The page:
Unfortunately I failed to make clear that I didn't mean to talk about an
entire commit that is in total a no-op.  That is of course one
manifestation of a no-op change, and I would certainly be interested in
discussing it.

However, in this thread I specifically meant to talk about all the
possible variants of micro-change within a commit (or within a diff or
update or merge or ...).  For the sake of simplicity, let's say we're
talking about a commit that also contains at least one "operative" change.

- Julian
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Re: Subversion semantics: no no-op changes

Eric S. Raymond
Julian Foad <[hidden email]>:

> Eric S. Raymond wrote:
> > Julian Foad <[hidden email]>:
> > > [...]  I have come across a number of kinds of what could
> > > be called a "no-op change" or perhaps better described as "I touched this
> > > but did not change its value".
> [...]
> > No-op commits are specifically awkward for
> [...]
>
> Eric, thank you for your thoughts on no-op commits.
>
> Unfortunately I failed to make clear that I didn't mean to talk about an
> entire commit that is in total a no-op.  That is of course one manifestation
> of a no-op change, and I would certainly be interested in discussing it.
>
> However, in this thread I specifically meant to talk about all the possible
> variants of micro-change within a commit (or within a diff or update or
> merge or ...).  For the sake of simplicity, let's say we're talking about a
> commit that also contains at least one "operative" change.
>
> - Julian

Then I no longer undersrand what we are talking about.
--
                <a href="http://www.catb.org/~esr/">Eric S. Raymond</a>


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Re: Subversion semantics: no no-op changes

Julian Foad-5

Eric S. Raymond wrote:
> Then I no longer undersrand what we are talking about.
 
OK, no worries. I was just hoping you'd twig what I'm clumsily trying to get at, but I'll have to write it up properly some time.
 
- Julian

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Re: Subversion semantics: no no-op changes

Branko Čibej
In reply to this post by Johan Corveleyn-3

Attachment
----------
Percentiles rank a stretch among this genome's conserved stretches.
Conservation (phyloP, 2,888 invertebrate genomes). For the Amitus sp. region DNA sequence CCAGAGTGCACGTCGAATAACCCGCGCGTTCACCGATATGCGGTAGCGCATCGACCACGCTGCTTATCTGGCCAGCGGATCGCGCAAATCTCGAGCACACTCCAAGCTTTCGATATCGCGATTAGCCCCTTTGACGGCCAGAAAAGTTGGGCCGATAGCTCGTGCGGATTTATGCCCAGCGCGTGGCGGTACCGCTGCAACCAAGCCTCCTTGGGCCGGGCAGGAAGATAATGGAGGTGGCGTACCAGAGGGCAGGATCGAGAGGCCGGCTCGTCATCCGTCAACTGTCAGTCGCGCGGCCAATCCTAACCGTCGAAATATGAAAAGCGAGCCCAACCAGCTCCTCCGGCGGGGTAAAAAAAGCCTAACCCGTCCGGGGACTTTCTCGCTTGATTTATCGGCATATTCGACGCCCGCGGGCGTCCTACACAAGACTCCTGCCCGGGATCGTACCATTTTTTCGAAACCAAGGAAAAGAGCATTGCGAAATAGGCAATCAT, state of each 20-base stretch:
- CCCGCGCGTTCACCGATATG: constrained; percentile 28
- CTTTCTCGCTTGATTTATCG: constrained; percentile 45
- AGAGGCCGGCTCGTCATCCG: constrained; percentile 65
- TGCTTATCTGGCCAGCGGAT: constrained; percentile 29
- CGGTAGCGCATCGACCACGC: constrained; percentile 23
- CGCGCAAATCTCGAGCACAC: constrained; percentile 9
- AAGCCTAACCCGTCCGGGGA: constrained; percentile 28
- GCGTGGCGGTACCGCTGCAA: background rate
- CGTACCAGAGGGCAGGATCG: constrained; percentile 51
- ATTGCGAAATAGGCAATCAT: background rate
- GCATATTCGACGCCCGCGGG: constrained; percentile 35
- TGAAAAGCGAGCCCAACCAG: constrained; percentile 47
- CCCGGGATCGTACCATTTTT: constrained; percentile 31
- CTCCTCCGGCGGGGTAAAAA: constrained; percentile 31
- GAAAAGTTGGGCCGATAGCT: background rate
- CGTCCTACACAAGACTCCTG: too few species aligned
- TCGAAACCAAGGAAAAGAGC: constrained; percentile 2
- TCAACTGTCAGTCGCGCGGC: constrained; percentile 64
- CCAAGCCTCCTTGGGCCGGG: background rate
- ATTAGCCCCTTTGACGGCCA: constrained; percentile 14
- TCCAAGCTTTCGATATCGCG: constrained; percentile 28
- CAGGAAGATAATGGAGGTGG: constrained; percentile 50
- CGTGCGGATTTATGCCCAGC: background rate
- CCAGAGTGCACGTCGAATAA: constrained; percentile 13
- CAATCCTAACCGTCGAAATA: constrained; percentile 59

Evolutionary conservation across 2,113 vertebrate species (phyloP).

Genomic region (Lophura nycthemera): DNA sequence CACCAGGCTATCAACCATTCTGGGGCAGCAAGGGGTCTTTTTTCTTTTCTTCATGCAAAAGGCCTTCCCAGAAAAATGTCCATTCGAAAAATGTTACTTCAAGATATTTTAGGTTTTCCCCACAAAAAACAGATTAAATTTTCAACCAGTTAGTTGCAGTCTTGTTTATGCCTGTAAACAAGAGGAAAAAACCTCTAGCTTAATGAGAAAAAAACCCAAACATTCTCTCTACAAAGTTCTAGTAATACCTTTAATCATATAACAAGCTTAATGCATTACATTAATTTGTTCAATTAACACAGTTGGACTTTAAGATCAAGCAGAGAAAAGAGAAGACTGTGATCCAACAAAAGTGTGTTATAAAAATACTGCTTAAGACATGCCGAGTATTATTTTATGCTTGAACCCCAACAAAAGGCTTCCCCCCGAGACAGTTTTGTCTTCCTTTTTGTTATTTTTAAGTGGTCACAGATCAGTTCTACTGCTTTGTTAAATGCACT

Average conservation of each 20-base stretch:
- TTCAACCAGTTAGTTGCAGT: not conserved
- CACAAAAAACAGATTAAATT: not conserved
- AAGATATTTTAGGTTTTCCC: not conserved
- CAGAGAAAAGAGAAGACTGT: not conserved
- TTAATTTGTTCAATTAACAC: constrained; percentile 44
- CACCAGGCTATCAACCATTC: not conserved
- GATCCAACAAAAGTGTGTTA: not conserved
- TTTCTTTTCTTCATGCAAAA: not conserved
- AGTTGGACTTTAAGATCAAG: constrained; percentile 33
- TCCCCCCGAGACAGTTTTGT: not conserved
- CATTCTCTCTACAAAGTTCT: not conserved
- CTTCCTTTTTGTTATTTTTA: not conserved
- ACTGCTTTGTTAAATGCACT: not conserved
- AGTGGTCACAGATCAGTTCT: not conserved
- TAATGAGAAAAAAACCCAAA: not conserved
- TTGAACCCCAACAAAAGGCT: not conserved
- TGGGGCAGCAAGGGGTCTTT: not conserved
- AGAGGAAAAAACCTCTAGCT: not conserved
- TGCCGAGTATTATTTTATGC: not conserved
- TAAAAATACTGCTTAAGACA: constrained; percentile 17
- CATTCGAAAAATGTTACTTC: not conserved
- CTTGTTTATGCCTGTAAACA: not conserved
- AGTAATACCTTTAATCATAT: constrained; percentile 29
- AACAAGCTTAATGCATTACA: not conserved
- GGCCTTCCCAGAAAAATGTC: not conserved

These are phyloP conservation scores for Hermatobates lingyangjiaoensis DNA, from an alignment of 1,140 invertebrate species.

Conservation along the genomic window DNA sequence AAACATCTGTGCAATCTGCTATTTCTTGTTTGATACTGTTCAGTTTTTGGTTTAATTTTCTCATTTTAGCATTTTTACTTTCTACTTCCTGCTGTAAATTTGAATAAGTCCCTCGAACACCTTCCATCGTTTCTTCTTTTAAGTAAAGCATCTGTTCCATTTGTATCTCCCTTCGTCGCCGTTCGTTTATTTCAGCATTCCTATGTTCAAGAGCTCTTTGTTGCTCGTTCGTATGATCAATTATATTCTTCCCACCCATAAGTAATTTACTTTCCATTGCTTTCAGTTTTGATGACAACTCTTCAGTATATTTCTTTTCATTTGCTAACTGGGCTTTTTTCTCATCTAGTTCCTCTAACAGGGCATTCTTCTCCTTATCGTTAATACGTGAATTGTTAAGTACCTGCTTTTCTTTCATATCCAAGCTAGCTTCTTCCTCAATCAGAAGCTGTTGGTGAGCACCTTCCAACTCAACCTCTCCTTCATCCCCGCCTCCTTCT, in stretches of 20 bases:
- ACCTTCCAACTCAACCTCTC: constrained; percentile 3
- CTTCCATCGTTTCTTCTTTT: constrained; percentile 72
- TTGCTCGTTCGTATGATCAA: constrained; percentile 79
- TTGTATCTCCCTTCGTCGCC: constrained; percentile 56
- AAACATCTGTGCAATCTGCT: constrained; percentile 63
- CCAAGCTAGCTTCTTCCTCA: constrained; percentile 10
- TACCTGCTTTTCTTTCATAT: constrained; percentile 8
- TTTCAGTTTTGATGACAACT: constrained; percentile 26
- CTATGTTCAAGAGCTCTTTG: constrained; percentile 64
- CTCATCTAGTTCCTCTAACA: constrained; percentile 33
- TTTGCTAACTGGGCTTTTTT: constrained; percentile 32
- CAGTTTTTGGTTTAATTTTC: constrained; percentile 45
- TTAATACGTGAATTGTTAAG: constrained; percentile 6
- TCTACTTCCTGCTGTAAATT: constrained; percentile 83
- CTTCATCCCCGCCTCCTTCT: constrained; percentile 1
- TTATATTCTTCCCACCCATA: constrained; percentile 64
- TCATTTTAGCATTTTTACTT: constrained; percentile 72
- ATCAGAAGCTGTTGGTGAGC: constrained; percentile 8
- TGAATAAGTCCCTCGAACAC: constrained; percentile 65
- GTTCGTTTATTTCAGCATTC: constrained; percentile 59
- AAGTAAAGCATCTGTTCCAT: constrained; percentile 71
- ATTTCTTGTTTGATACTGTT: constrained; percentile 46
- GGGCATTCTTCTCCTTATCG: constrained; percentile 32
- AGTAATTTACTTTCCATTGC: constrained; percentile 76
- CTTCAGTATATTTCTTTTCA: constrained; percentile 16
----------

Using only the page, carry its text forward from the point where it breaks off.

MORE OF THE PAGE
On 14.10.2019 10:07, Johan Corveleyn wrote:

> On Fri, Oct 11, 2019 at 4:56 PM Julian Foad <[hidden email]> wrote:
> ...
>> Some of the existing svn protocols and APIs explicitly preserve certain
>> no-op changes.  For example, one user reported [2] that in their svn
>> history (converted from CVS) they would "hate to lose" the historical
>> record that "svn log -v" reports "file text changed" for a certain no-op
>> file change.  When I eliminated this no-op change from "dump", without
>> due care to backward compatibility, it was considered a regression and
>> reverted [#4598].  There are valid arguments for preserving backward
>> compatibility in some places.  However, I propose such behaviour should
>> be considered obsolete and broken, and a migration path should be
>> planned to get away from it.
> Hi Julian,
>
> As the user in question, who reported this loss of history at $company
> while dumping/loading our repo: at the time, I was mainly concerned
> with backwards compatibility, wanting to preserve our existing history
> as close to 100% as possible. I was also very much surprised by this
> change in behaviour. Another couple of years have passed, and now I
> think: meh, it's probably not such a big deal.

Well actually it is. And here's why:

If you have a repository with such no-op changes; and you want to do a
dump/load cycle in order to, I don't know, optimize the repo or make new
features available. Then, if the dump or the load step drops no-op
changes, all existing working copies suddenly are no longer compatible
with the new repository, even if you preserver the UUID. You can't just
'svn relocate' any more (or replace the repo on the server), you have to
do a fresh checkout, or expect possibly corrupting side effects.

-- Brane
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Re: Subversion semantics: no no-op changes

Julian Foad-6

Branko Čibej wrote:
> [...] if the dump or the load step drops no-op
> changes, all existing working copies suddenly are no longer compatible
 
No. They remain compatible.
 
(Perhaps you are thinking of eliminating no-op commits and renumbering revs. That's not what we're talking about.)
 
- Julian

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Re: Subversion semantics: no no-op changes

Branko Čibej
On 15.10.2019 09:10, Julian Foad wrote:
> Branko Čibej wrote:
>> [...] if the dump or the load step drops no-op
>> changes, all existing working copies suddenly are no longer compatible
>  
> No. They remain compatible.
>  
> (Perhaps you are thinking of eliminating no-op commits and renumbering revs. That's not what we're talking about.)

Ah. Hm. You're right, all the pristine files and checksums remain valid.

-- Brane